Explicit policies and regular trainings can help ensure your workers use secure email and storage, but getting patients to use email encryption is trickier. Many balk at the inconvenience of healthcare portals, leading to very low adoption rates. Virtru Pro allows patients to use their own email accounts and encrypt messages and attachments with a single click, removing the inconvenience that prevents meaningful use.
Beyond Personally Identifiably Information — HIPAA Business Associates
HIPAA goes beyond PII security best practices in its requirements for partner organizations. Under the HIPAA privacy rule, health care providers have considerable legal liability for breaches caused by business associates.
Cloud services, contractors, medical claim processors and most other organizations which use, store or process PHI all count as business associates. You need to sign Business Associate Agreements (BAAs) with each of these organizations, describing:
- Appropriate use of PHI
- Safeguards for protecting breaches
- Steps to remediate breaches and violations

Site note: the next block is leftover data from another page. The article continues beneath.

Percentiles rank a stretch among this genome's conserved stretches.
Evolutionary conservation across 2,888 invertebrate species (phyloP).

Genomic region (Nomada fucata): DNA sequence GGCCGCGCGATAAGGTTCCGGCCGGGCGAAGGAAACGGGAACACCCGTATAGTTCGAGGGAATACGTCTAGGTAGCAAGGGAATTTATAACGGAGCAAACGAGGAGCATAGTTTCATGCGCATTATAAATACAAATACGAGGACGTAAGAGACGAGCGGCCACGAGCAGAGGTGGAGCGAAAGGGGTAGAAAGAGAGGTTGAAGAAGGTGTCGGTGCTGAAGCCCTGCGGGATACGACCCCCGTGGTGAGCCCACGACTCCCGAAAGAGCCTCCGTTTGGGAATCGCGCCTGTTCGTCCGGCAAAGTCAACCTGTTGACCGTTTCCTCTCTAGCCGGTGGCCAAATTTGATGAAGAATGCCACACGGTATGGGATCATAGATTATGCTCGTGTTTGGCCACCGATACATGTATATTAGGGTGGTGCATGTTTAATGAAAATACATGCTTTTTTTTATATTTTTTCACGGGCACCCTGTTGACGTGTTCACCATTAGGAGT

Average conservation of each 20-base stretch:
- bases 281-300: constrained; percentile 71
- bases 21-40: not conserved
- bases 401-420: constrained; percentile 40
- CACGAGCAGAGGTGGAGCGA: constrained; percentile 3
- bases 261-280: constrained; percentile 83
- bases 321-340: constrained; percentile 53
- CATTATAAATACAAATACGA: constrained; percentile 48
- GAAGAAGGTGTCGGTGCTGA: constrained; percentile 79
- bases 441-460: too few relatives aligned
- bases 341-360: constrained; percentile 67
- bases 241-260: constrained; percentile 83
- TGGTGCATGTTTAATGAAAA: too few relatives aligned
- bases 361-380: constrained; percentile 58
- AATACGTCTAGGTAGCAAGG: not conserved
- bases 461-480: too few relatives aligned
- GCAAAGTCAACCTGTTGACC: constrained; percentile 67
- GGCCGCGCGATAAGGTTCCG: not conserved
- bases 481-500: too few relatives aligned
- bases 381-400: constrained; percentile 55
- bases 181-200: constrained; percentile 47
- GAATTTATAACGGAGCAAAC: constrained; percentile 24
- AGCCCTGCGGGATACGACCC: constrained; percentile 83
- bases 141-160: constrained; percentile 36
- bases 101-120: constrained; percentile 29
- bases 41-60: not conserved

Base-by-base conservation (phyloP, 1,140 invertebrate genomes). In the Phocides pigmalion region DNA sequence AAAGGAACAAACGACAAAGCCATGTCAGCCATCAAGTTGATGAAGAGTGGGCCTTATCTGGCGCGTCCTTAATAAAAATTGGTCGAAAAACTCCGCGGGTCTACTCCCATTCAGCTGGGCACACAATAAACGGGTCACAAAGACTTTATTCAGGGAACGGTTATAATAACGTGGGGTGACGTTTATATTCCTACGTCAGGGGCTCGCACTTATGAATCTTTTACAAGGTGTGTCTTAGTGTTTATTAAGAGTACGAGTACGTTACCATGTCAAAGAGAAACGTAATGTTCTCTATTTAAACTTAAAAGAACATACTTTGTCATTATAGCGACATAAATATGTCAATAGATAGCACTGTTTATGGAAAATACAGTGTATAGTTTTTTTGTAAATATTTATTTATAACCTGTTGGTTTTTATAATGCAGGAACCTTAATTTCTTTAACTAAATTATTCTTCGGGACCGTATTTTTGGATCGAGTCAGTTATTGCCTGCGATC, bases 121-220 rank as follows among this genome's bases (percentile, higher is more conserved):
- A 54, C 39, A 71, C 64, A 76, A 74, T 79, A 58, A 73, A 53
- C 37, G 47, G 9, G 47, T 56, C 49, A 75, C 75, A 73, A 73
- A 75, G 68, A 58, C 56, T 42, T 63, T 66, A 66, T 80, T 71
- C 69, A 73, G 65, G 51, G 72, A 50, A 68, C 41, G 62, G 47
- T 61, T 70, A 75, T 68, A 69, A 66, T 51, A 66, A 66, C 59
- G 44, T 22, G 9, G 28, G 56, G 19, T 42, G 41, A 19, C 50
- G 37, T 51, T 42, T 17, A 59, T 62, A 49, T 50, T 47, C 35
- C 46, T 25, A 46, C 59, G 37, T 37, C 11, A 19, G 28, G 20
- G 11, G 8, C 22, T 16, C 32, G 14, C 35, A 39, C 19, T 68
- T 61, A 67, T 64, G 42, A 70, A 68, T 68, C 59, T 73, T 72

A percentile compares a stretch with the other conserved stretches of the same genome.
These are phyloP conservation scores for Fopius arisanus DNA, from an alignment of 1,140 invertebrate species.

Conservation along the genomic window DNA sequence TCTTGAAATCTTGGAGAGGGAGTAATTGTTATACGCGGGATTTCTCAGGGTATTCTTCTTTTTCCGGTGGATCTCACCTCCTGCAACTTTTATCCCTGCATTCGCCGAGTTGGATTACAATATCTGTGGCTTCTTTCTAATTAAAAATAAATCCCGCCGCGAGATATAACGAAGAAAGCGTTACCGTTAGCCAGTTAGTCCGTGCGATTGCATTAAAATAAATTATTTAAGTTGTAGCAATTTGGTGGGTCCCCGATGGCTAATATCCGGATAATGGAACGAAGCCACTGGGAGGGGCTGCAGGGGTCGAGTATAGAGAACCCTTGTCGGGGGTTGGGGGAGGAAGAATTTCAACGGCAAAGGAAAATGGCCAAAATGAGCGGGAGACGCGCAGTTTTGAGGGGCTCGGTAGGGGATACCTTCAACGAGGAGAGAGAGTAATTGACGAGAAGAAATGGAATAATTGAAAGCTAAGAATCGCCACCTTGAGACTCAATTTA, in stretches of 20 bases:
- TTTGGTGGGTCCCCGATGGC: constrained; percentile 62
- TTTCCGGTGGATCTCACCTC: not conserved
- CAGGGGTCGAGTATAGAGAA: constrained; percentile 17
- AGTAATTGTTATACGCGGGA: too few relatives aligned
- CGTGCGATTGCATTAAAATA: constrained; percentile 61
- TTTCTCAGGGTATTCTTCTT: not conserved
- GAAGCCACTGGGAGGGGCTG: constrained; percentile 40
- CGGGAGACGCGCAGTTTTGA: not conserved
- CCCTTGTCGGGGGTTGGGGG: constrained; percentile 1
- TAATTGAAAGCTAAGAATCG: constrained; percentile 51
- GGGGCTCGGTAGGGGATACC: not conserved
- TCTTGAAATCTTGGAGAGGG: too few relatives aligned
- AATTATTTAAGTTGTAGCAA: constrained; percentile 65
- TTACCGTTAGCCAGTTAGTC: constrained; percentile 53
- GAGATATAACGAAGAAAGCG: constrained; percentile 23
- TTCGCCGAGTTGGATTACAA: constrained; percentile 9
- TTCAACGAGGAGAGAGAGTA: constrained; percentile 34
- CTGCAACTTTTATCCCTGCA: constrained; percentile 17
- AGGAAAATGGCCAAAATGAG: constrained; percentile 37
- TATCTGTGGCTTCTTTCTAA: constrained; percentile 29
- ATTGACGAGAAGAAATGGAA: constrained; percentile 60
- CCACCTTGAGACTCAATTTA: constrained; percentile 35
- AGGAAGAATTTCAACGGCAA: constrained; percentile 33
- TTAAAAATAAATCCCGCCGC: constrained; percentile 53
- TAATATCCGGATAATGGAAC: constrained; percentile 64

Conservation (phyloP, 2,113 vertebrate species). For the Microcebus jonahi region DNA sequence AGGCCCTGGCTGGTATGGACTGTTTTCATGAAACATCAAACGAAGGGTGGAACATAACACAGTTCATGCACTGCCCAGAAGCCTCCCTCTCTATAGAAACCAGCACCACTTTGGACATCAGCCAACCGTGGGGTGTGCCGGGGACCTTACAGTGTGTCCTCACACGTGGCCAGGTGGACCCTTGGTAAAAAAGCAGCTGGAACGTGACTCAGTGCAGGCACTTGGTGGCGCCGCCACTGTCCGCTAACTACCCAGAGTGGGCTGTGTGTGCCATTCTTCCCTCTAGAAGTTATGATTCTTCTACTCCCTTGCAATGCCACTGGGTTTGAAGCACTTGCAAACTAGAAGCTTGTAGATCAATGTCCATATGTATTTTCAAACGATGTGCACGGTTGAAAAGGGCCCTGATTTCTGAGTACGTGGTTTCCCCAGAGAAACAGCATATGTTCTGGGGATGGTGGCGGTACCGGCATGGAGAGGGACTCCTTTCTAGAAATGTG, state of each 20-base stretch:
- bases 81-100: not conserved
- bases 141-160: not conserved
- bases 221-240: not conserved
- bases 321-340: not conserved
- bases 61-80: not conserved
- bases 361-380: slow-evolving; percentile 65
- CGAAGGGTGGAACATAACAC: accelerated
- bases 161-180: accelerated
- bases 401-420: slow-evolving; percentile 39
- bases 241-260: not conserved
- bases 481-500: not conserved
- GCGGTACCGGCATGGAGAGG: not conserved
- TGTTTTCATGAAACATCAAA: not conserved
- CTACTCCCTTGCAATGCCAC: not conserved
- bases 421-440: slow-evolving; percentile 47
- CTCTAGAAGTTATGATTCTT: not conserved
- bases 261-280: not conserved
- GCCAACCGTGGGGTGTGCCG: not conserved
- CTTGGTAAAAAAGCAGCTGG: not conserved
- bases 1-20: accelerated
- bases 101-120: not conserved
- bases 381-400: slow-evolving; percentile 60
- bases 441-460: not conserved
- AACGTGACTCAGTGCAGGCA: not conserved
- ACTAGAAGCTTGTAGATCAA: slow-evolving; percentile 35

- Breach notification procedures
Your organization should evaluate business associates carefully to ensure they’re actually capable of holding up their end of the bargain. Organizations should have clearly documented data security policies and practices in place before they sign a BAA, and should voluntarily undergo regular audits to ensure compliance.
Beyond Personally Identifiably Information — HIPAA Notices and Notifications
HIPAA also has strict requirements for how health information can be used and disclosed, and requires a notice of privacy practices be provided to the patient. The notice of privacy should cover a range of information, including:
- How the organization can use and disclose the patient’s information
- The patient’s rights
- The organization’s duty to protect the information, and other legal duties
- Who the patient should contact for more information
HIPAA also has specific rules for breach notification. Under HIPAA compliance best practices organizations must notify anyone whose data has been compromised within 60 days of the breach. Making sure your partners use encryption is crucial. Encrypted data is exempt from breach notification, unless the key is exposed as well. In many cases, this can make the difference between a close call and a costly breach notification.
Following PII security best practices helps organizations err on the side of caution. HIPAA isn’t a set of arcane and arbitrary rules to make your life difficult — it’s a useful framework to ensure a high standard of care and confidentiality for your patients. A PII best practices approach simplifies compliance by turning it into a single set of rules that can be used across your organization. That makes it easier to keep patients safe, and ensure sensitive information doesn’t fall through the cracks.